How to evaluate condition of used Mazzer grinder

Grinders are one of the keys to exceptional espresso. Discuss them here.
EricL

Postby EricL » Dec 18, 2008, 12:08 am

Found a line on a used Mazzer Super Jolly. What should one look at in a reportedly slightly used condition?

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Randy G.

Postby Randy G. » Dec 18, 2008, 12:31 am

Check overall condition for dents, dings, or other signs of rough handling or gravity-induced distortions. Next verify that it is indeed "lightly used." Look for wear around the vanes in the doser and light scratching in the dosing lever area as well as on the lever itself. Same can be said about the power switch and the surrounding paint. Look at the hopper- it should look a little used, but not discolored. Smell the inside of the hopper to heck for artificial flavoring aromas (uchhh). Pull the top burr carrier, and while doing so check for thread play in the carrier. When removed look at the burrs and see if there is any indication that they have been abused or have ground a paper clip, rock, etc. Grab and wiggle the lower burr (with the grinder unplugged, just in case), although running it should reveal any runout problems. Of course, listen to it run, and since you have a Silvia, bring it with and some beans as well and make some espresso if it is possible.
Espresso! My Espresso!
http://www.EspressoMyEspresso.com

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another_jim
Team HB

Postby another_jim » Dec 18, 2008, 1:38 am

It's an excellent question, and Randy's given a good answer. I would add that there's no real way of testing burr wear other than a cursory visual inspection. So if I were buying a used grinder, I'd budget in a new set of burrs.

Finally, a critical variable is burr alignment. That is, if the grinder is damaged, the upper and lower burr carriers may no longer be parallel. This can be tested by drawing a magic marker circle around the outer edge of one burr, then tightening them up so the burrs touch,. The ink will transfer in a full circle if the burrs align. If you only get a part of the circle, they are out of alignment. This can be a fault in the carriers and axle, so it requires more repair than just swapping burrs, and it is a red flag.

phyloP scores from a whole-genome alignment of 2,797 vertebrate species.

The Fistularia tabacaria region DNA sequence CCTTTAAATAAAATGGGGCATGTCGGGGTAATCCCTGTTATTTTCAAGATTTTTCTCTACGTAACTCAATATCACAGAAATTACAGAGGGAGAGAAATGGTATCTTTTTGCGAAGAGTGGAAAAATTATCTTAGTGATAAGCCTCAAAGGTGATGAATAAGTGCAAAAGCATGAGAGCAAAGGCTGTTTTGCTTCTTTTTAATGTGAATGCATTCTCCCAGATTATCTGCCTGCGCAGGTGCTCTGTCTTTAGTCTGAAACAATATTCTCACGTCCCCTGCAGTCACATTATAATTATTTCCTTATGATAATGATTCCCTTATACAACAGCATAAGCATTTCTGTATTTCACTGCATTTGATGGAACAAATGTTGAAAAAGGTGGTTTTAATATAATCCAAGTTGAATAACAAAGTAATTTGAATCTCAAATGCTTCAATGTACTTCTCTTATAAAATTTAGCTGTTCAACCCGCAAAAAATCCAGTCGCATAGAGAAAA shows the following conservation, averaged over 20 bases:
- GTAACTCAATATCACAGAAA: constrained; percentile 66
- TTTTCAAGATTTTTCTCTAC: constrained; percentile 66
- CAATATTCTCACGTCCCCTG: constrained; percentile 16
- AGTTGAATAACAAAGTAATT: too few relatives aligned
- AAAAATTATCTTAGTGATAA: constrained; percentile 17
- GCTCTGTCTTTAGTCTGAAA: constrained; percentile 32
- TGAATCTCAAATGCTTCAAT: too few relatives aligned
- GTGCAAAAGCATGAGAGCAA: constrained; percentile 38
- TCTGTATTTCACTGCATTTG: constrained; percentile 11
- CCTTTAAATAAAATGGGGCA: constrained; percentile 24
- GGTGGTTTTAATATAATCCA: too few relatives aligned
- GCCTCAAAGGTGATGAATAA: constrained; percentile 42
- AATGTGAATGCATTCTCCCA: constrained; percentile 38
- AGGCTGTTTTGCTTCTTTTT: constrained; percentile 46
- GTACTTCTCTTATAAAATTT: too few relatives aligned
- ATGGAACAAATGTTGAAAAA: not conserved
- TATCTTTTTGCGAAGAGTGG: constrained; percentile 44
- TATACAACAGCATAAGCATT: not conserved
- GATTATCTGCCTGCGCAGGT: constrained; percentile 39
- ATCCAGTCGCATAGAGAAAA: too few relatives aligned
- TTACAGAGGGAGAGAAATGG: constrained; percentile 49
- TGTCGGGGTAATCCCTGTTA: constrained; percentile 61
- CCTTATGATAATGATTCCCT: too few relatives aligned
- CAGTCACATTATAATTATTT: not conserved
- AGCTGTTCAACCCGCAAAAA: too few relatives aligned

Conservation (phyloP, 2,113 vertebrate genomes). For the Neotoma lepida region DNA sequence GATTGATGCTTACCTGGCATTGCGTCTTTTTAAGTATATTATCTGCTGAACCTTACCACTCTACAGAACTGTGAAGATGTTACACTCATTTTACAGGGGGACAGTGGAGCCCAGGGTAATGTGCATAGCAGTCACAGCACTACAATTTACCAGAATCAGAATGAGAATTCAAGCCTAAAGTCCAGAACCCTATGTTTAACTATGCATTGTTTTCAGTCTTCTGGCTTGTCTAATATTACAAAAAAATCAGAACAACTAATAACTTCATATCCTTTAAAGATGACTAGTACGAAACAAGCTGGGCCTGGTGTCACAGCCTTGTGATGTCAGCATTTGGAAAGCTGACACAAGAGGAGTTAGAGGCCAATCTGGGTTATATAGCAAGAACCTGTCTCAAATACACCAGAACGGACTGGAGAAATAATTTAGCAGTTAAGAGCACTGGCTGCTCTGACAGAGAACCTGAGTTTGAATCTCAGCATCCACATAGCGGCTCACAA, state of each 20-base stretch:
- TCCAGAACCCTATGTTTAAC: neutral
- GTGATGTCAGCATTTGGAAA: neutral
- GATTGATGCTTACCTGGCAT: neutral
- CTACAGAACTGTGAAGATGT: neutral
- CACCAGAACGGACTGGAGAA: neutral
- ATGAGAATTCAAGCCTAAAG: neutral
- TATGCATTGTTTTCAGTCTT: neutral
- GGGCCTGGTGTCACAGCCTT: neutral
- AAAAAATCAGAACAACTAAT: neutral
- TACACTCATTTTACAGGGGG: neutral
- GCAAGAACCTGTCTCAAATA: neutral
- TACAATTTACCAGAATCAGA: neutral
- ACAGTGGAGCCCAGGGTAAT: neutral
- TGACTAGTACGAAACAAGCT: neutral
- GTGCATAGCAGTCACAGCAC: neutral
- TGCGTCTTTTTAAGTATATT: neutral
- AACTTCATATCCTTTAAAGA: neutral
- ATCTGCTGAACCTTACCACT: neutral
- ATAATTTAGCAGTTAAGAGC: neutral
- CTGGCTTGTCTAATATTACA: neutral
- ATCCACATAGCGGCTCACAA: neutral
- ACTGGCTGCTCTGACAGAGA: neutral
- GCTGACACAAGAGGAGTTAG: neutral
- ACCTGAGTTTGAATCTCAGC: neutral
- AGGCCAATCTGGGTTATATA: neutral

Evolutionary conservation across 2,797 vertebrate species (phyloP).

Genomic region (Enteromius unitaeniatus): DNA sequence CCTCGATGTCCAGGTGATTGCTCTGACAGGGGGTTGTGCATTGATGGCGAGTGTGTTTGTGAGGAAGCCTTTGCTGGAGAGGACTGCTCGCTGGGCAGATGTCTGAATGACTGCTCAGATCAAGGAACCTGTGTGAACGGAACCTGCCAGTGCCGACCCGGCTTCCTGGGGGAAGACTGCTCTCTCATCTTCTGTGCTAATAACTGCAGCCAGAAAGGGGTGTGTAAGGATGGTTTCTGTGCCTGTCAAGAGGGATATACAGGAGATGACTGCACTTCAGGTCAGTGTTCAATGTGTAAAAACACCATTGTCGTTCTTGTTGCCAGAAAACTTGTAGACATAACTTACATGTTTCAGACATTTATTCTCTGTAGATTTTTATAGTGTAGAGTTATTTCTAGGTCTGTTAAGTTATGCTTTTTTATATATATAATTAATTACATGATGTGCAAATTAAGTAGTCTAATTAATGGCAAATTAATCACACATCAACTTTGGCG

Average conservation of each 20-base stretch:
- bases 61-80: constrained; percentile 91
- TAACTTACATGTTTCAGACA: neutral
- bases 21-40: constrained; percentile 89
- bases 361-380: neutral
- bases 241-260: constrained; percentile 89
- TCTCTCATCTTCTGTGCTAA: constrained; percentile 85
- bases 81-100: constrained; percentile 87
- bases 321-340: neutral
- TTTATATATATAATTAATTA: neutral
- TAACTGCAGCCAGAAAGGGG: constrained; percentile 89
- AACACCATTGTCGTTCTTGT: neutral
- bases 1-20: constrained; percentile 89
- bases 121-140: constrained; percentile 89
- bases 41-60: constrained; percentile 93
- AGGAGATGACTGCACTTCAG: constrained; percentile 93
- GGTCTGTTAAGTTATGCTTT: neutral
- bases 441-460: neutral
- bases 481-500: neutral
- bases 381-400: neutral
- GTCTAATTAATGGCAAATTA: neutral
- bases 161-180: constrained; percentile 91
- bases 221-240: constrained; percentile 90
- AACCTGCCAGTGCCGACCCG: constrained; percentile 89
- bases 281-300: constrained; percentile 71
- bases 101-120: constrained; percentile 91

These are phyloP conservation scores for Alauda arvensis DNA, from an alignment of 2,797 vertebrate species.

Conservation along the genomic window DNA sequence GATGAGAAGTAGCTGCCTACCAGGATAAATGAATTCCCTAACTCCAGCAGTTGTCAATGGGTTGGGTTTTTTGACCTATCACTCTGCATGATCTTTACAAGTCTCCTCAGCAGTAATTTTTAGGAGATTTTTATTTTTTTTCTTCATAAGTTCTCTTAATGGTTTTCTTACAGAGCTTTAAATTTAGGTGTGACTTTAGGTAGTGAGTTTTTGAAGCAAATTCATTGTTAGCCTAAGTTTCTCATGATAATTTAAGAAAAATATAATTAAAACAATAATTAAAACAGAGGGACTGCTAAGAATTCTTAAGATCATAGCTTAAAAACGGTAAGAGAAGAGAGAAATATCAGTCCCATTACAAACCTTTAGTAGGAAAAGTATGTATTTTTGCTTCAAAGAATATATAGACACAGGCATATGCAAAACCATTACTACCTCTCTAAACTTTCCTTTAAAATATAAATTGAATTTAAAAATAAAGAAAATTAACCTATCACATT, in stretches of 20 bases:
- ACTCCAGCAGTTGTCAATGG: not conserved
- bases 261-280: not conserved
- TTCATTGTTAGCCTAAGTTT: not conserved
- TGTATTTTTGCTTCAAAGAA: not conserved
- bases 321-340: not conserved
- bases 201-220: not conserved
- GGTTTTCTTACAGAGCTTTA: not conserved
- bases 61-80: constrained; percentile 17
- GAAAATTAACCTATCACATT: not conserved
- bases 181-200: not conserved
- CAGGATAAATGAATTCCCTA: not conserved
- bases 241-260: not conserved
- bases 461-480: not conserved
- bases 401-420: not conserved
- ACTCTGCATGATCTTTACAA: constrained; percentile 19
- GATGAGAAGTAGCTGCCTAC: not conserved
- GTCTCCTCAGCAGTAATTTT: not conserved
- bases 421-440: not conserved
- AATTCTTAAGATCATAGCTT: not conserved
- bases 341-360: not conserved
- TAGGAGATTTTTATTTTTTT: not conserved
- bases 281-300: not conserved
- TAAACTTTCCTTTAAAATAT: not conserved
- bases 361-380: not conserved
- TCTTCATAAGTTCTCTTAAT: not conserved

Obviously, if the seller allows the test, he is entitled to a higher price if the grinder passes, since you no longer bear that risk. My feel is that offering an extra $25 or so for the grinder if it passes this test may be money well spent.
Jim Schulman

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JohnB.
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Postby JohnB. » Dec 18, 2008, 12:02 pm

One other thing you want to consider is the "actual" age of the SJ vs asking price. If it has the newer case with the power cord exiting underneath it would be 2004 or newer. If it is the older style the only way to tell is to check the serial number on the data plate although they did list the build date on there also for awhile in the mid 90's.

I mention this because I recently was interested in a "slightly used" SJ for $300 that came up on Craig's List. The photo wasn't great but you could tell it was the older body style. I emailed the seller for some history & was told that it sold new in 2004, was used briefly in a cafe that folded & he had picked it up after a couple years storage. Since I have an SJ that sold new in 2008 with a serial number in the 633000 range & I had seen mid 90's SJs in the 200,000 range I asked for the info on the data plate. Turned out this one was #29,XXX so the age was much closer to 1984 then 2004. I passed.

A couple days ago I drove down to the salvage outfit in southern CT. that bought up all the old $$bucks grinders in the northeast when SB went auto. You see their auctions on Ebay about twice a week with the SJs currently bringing $300+ & needing tlc. If you show up in person you get to take your pick for $150/SJ or $200/Major. They had 75 left the day I was there & all of them still have the coffee in them from the day they left SB.
LMWDP 267

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ddr

Postby ddr » Dec 18, 2008, 12:47 pm

JohnB. wrote:They had 75 left the day I was there & all of them still have the coffee in them from the day they left SB.